In the mail that day came The Climbing Zine. It was addressed to Alyssa. I knew she wouldn’t mind me opening it, but I shot her a text asking her permission anyway. It was during the first wave of COVID in Boston and throughout the hard-hit East Coast.
She was so kind as to let me stay at her apartment while I took a crisis-response travel-nurse job for two months while she took comfort in Vermont with her boyfriend. I had been furloughed from my regular nursing job in Durango, Colorado, and I’ve never been able to do down time. Plus, I couldn’t fathom collecting unemployment as a nurse while there was such need in other places. A month prior to opening that manila envelope containing the latest zine, I kissed my kids good-bye, leaving them in their father’s good hands, and jumped on a plane with an anxious heart but ready to work.
In the middle of my fourth week, there came The Zine—like a friend who just knew I needed some company and didn’t ask for permission to come over.
As I’m sitting there flipping through it, I come to the middle…there’s this big two-page spread of this gorgeous-looking route in Indian Creek, and I’m recognizing the red rock, and then I recognize Dave Marcinowski. I’m thinking, Wow, that looks familiar.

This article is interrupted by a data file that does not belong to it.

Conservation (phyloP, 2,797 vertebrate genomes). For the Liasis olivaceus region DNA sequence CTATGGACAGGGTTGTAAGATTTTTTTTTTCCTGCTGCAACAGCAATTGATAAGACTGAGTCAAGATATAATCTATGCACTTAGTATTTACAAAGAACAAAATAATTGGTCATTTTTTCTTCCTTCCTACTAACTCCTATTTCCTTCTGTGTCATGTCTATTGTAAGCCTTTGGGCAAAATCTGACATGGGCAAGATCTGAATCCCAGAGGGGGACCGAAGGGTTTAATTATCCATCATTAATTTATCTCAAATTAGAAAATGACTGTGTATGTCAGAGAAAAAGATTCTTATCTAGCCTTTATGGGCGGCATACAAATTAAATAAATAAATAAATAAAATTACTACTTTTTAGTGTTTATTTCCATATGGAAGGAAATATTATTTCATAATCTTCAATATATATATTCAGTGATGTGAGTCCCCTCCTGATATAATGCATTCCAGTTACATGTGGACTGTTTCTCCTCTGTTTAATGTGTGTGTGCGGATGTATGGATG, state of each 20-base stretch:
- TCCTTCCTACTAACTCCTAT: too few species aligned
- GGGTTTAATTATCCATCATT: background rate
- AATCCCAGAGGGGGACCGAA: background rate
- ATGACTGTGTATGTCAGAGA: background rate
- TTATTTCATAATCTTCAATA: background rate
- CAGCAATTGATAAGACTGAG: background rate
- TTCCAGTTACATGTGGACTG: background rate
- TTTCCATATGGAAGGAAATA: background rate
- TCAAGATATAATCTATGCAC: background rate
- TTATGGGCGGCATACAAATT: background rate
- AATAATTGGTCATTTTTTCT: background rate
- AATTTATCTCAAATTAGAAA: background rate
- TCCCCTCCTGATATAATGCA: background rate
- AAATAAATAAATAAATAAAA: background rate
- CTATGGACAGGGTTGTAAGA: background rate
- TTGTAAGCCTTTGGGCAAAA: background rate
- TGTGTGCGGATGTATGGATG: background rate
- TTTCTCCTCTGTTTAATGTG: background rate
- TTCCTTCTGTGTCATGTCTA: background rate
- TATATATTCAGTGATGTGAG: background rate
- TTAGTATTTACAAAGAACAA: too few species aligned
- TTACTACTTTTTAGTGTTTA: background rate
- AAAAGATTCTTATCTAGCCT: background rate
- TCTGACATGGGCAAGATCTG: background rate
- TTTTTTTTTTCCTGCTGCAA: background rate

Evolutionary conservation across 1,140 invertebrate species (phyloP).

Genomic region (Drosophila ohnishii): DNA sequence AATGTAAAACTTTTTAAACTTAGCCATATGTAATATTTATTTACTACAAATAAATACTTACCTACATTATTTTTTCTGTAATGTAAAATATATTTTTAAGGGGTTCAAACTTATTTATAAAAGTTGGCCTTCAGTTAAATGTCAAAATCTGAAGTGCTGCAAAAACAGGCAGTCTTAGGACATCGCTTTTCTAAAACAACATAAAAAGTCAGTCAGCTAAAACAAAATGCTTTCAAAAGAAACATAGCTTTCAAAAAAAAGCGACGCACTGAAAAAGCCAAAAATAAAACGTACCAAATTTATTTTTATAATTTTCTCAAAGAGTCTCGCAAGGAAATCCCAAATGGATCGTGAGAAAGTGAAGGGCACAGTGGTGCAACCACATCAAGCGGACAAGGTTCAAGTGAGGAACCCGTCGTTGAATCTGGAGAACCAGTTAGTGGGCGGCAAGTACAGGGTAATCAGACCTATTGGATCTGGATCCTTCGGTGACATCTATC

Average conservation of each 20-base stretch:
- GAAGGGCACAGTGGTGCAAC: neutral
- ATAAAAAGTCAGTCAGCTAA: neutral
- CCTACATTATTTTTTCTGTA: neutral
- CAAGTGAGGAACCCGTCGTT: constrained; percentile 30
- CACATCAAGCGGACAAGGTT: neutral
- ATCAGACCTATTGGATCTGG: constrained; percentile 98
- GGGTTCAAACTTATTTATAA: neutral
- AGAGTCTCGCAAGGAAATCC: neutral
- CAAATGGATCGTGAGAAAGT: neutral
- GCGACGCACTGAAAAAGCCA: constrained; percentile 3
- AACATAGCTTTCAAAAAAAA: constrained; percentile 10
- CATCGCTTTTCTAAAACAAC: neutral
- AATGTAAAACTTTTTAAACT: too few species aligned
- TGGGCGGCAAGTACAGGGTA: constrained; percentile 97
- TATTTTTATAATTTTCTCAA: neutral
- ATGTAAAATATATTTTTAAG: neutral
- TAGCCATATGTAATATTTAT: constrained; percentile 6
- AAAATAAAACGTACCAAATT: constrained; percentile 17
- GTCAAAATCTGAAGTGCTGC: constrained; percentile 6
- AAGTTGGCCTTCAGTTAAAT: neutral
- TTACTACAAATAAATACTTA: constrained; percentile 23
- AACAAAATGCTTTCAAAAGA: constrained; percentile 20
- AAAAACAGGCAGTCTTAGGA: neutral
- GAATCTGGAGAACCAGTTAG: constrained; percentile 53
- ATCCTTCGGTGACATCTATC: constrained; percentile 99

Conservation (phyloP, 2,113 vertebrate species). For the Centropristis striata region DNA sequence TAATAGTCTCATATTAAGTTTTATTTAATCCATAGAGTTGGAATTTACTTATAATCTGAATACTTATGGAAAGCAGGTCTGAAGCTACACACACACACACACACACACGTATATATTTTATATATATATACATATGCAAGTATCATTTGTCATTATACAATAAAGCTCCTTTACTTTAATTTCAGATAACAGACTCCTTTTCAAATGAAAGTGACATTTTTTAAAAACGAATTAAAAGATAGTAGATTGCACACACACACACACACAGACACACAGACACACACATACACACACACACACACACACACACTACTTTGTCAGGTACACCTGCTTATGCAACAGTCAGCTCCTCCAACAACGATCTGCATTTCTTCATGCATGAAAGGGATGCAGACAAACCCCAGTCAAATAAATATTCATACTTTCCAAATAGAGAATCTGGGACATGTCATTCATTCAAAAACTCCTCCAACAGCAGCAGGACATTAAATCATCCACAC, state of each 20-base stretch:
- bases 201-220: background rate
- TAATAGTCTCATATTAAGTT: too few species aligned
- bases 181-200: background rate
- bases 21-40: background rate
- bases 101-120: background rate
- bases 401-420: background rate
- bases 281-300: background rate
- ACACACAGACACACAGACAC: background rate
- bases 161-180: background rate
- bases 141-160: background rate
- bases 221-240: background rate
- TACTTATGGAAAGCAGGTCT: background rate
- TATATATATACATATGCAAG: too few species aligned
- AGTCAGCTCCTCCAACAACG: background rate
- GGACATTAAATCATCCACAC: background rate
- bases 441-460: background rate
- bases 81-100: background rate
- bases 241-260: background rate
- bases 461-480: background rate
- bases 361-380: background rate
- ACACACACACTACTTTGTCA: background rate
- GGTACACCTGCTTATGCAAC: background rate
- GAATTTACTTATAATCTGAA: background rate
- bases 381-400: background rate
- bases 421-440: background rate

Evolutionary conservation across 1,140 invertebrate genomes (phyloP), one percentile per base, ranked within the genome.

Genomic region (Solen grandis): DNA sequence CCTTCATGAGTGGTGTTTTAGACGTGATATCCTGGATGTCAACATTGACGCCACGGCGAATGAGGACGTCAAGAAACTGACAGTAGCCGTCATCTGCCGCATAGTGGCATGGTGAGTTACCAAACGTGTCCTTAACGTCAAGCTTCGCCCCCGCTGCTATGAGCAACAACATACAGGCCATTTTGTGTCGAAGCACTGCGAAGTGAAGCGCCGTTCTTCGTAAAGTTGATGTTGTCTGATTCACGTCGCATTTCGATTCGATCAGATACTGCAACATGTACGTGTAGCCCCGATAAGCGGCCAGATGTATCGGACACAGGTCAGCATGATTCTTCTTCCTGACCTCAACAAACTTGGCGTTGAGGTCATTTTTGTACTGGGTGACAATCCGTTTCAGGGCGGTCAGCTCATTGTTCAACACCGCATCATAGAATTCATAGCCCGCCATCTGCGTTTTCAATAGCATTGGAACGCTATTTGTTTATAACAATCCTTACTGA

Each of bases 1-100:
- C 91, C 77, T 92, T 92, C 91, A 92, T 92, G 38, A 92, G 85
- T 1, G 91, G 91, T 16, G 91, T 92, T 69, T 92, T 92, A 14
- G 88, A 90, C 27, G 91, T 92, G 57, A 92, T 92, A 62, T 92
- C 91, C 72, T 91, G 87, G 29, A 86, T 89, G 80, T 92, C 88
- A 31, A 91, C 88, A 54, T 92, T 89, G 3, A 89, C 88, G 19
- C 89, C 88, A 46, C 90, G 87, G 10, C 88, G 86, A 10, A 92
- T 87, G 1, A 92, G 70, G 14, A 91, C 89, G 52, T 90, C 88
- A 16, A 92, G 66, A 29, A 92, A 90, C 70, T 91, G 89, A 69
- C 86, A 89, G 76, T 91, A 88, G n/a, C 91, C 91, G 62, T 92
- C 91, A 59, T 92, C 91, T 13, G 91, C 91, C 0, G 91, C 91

I think I remember him working on that route. And I look closer, and there I am in the background of that route, in that picture. I’m there in the background, hanging, coming down off a last toprope that I snagged off a friend and the very end of the day. The last of the fall rays, just before sunset, are hitting my skin, making me feel warm in that special desert way. There I was, transported, back, with the sun on my skin, with friends, in one of the most beautiful places that I know. And it took me right out of my loneliness, and took me away from the death and the sickness and the despair, and it put me, it put me in Indian Creek.
I started to draw Indian Creek that night. I had these water color pencils that I had been dying to use but never seemed to find the time. I started drawing Indian Creek and then using a water brush at the end, like a meditation, to soothe the colors together….to soothe me. And it worked.
Indian Creek was there for me, and it helped give me something tangible to feel, rather than the confusing feelings that I was dealing with every day, a mixture between adrenaline and complete shutdown. I felt so thankful for those memories to get me through that time.
Thankful to The Zine for the transport,